Order was only restored days later when units of the Oklahoma National Guard were finally called up for active duty service and were sent to the ravaged city.
No one was ever charged for any of the deaths or destruction, and no insurance company paid out on claims in the aftermath of the devastation. The lack of accuracy in the number of fatalities continues even now, because so few bodies were ever properly identified or buried in named gravesites.
Recently, however, a team of archaeologist-pathologists have begun examining some newly discovered unmarked graves to determine if the remains found in them are from those terrible days in 1921, or if they were from the influenza epidemic in the years just before the rioting.
No final conclusions have been reached yet and, as a result, the final resting spots for nearly all of the victims remain unknown. For the shattered community, however, closure never really occurred.
In fact, as a consequence of those days of rioting, an entire Tulsa neighbourhood and community was effectively erased. But this was no ordinary residential (albeit segregated) neighbourhood or a low-rent district deemed ripe for gentrification. Greenwood was frequently called America’s “Black Wall Street” as a result of its prosperity as part of a rapidly growing city, rising on the profits from the area’s petroleum boom.
For years, there were those deep, inextinguishable scars from the riot and the consequent death and destruction. Even now, there are, astonishingly, several very old individuals who survived the destruction of 100 years ago as babies, who are still alive and who hold on to their families’ memories.
But, over time, the hard reality of those events has gradually faded from view for the larger society. Those events were barely mentioned in history books or even taught about in Tulsa’s schools.
Otherwise knowledgeable civic leaders have said it was only recently, as adults, that they had come to learn about the death and destruction that bore down on Greenwood, right in the middle of their city.
This year, as an act of remembrance, IT specialists as well as AI and graphic artists, working for The New York Times, drew on old municipal records, maps and the information contained in a city investigating commission’s report from 20 years ago to construct a virtual reality version of Greenwood.
Moreover, television documentary filmmakers have also looked back at the riot, producing several searing explorations of the events. The New York Times explains: “The Tulsa race massacre of June 1, 1921, has gone from virtually unknown to emblematic with impressive speed, propelled by the national reckoning with racism and specifically with sanctioned violence against Black Americans. That awareness is reflected in the spate of new television documentaries on the occasion of the massacre’s 100th anniversary.”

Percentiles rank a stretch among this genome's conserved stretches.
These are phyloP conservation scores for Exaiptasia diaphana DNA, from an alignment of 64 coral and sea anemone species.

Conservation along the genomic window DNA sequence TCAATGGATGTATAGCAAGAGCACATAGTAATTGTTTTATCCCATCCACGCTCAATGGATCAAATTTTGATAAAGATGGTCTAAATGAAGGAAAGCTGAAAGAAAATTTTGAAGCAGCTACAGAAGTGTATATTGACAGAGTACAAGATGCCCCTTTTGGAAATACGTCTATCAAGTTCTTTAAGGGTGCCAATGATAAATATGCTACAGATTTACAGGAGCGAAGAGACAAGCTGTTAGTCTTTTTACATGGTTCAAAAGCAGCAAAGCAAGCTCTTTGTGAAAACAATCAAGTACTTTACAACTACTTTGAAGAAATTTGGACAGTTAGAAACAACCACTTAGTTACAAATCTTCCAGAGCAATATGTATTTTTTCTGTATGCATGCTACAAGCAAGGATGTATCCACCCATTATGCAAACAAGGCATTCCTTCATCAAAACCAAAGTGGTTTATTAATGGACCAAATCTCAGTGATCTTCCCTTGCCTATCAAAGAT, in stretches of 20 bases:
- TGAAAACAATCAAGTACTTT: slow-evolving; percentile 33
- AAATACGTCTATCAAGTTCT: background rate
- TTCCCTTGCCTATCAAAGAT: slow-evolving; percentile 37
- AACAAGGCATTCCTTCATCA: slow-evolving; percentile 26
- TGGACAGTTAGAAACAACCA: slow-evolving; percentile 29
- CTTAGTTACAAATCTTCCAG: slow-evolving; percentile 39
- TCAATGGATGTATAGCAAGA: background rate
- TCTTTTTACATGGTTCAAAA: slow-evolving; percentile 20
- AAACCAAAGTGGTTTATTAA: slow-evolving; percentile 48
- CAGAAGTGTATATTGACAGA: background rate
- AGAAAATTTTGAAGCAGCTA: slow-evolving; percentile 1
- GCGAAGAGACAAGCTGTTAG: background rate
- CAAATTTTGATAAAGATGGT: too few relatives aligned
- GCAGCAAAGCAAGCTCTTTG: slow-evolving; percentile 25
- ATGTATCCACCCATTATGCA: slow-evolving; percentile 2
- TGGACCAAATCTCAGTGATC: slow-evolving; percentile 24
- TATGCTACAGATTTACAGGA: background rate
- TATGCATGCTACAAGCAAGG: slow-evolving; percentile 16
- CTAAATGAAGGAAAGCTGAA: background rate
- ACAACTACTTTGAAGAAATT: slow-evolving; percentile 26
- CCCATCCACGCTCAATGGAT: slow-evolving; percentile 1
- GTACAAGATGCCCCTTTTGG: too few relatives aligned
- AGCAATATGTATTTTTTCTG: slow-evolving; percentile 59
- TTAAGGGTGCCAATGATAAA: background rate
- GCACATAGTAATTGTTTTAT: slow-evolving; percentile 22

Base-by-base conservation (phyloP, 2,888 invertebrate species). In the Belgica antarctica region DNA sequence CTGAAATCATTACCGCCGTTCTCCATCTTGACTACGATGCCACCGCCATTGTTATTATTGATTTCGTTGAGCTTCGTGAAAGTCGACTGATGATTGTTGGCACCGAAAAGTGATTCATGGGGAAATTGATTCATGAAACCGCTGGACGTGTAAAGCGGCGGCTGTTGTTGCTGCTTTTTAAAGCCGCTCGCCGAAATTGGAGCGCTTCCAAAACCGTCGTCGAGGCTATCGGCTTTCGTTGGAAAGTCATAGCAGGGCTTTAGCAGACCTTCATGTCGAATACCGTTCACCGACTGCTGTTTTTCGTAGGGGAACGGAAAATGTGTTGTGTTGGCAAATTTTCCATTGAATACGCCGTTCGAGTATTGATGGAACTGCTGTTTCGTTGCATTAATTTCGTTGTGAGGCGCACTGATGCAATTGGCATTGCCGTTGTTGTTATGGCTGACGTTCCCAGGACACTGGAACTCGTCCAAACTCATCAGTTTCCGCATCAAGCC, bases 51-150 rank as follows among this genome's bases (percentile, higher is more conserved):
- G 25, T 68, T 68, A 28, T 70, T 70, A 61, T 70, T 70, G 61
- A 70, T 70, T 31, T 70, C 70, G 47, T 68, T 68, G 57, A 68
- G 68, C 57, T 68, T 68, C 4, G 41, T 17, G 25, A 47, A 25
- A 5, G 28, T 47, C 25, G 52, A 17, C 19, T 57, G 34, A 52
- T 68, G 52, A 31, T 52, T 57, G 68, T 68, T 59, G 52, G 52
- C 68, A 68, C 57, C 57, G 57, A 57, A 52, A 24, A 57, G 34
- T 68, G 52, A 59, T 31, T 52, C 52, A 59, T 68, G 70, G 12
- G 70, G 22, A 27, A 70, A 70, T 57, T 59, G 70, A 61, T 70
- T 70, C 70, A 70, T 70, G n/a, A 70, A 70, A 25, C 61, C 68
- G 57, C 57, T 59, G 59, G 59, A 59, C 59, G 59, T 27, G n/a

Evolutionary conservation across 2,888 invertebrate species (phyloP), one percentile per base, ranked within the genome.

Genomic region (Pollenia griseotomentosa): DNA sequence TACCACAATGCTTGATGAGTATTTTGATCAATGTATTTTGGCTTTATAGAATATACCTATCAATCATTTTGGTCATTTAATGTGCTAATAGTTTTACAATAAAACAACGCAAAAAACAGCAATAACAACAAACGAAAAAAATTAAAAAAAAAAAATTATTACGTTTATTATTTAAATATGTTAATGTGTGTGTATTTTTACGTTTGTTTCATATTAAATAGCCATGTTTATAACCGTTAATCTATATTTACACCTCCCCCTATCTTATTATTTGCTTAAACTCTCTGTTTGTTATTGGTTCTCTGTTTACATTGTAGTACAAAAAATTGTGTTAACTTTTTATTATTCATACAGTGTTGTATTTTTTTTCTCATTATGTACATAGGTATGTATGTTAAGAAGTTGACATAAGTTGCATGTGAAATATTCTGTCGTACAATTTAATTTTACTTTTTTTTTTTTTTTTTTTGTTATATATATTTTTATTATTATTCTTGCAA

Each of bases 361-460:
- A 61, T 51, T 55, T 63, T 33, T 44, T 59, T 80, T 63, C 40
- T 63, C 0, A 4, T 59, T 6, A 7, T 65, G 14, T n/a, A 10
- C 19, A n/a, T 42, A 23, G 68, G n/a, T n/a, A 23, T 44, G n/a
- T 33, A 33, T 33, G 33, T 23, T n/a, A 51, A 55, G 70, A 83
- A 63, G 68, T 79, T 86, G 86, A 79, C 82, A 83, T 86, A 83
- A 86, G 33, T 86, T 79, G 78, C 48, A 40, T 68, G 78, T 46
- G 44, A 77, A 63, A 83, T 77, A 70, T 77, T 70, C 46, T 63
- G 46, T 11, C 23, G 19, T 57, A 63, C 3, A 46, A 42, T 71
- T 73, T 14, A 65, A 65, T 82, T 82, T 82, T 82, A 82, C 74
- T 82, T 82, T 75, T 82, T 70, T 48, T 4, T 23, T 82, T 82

Tulsa Burning: The 1921 Race Massacre (History), Dreamland: The Burning of Black Wall Street (CNN) and Tulsa: The Fire and the Forgotten (PBS) tell “overlapping stories of the horrific day when a white mob stormed through the prosperous Greenwood District of Tulsa, Okla[homa]… All three sketch the history of Black settlement in Oklahoma, where more than 40 Black towns existed in the early 20th century, and the singular success of Greenwood. Each carries the story into the present, covering the excavations carried out in 2020 looking for mass graves of massacre victims.”
Then, on 1 June, Joe Biden became the first US president to go to Tulsa to speak about this tragedy and its larger context. As Reuters reported: “Joe Biden on Tuesday became the first sitting US president to visit the site in Tulsa, Oklahoma, where hundreds of Black Americans were massacred by a white mob in 1921, and he said the legacy of racist violence and white supremacy still resonates.
“Biden came to Tulsa to put a spotlight on an event that epitomizes the country’s history of brutal racial violence, despite the massacre being largely under the radar in US classrooms and history books for years.
“‘We should know the good, the bad, everything,’ Biden said in a speech to the few survivors of the attack on Tulsa’s Greenwood district and their descendants. ‘That’s what great nations do. They come to terms with their dark sides. And we’re a great nation.’
“Biden said the deadly [6 January 2021] attack on the US Capitol and efforts by a number of states to restrict voting were echoes of the same problem. ‘What happened in Greenwood was an act of hate and domestic terrorism, with a through-line that exists today.’”
Any possibility of reparations to the remaining survivors of the Tulsa riot and their community now adds to the discussion about the possibilities of reparations for all African Americans descended from former slaves. (Previous efforts in the courts failed due to the statute of limitations.)
In the wake of exposés of police use of excess force or worse towards Black men, as well as a debate about how to teach about slavery and racial injustice in America’s public schools, the national conversation is returning to the vexed question of how racial equality under law can ever become equality in fact.
Or, as William Faulkner, the South’s most evocative writer, so famously remarked, “The past is never dead. It’s not even past.” DM168
This story first appeared in our weekly Daily Maverick 168 newspaper which is available for free to Pick n Pay Smart Shoppers at these Pick n Pay stores.